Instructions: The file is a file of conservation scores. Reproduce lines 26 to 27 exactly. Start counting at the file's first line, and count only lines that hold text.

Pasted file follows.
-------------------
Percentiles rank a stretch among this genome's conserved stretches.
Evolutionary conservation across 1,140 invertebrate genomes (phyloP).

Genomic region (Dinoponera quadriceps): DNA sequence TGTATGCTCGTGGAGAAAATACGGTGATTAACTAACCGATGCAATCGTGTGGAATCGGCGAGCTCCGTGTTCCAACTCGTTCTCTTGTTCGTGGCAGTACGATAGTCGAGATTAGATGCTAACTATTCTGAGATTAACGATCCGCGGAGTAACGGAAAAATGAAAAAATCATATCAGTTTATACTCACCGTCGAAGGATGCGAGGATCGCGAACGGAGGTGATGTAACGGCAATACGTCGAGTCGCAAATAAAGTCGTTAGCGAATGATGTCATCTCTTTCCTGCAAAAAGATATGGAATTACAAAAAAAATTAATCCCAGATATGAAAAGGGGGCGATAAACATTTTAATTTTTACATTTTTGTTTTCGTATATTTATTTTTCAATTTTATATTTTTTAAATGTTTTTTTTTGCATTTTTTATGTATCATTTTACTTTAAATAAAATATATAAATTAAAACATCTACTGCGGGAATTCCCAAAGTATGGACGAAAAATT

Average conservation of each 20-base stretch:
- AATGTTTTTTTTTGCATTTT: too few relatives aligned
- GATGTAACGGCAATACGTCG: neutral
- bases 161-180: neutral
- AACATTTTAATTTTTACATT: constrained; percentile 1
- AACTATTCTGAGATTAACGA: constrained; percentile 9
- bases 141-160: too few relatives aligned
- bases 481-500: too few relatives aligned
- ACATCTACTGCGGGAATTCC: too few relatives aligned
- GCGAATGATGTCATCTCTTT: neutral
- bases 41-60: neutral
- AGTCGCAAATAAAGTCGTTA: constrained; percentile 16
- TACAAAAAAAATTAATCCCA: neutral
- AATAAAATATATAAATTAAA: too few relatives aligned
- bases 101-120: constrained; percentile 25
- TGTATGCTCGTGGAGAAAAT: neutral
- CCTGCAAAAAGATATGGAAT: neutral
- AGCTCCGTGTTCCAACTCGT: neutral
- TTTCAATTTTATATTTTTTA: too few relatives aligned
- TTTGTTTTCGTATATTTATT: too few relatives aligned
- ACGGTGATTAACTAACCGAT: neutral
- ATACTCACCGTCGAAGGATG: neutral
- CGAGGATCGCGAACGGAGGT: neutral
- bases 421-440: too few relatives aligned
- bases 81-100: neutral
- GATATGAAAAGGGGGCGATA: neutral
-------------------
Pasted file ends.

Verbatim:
- CGAGGATCGCGAACGGAGGT: neutral
- bases 421-440: too few relatives aligned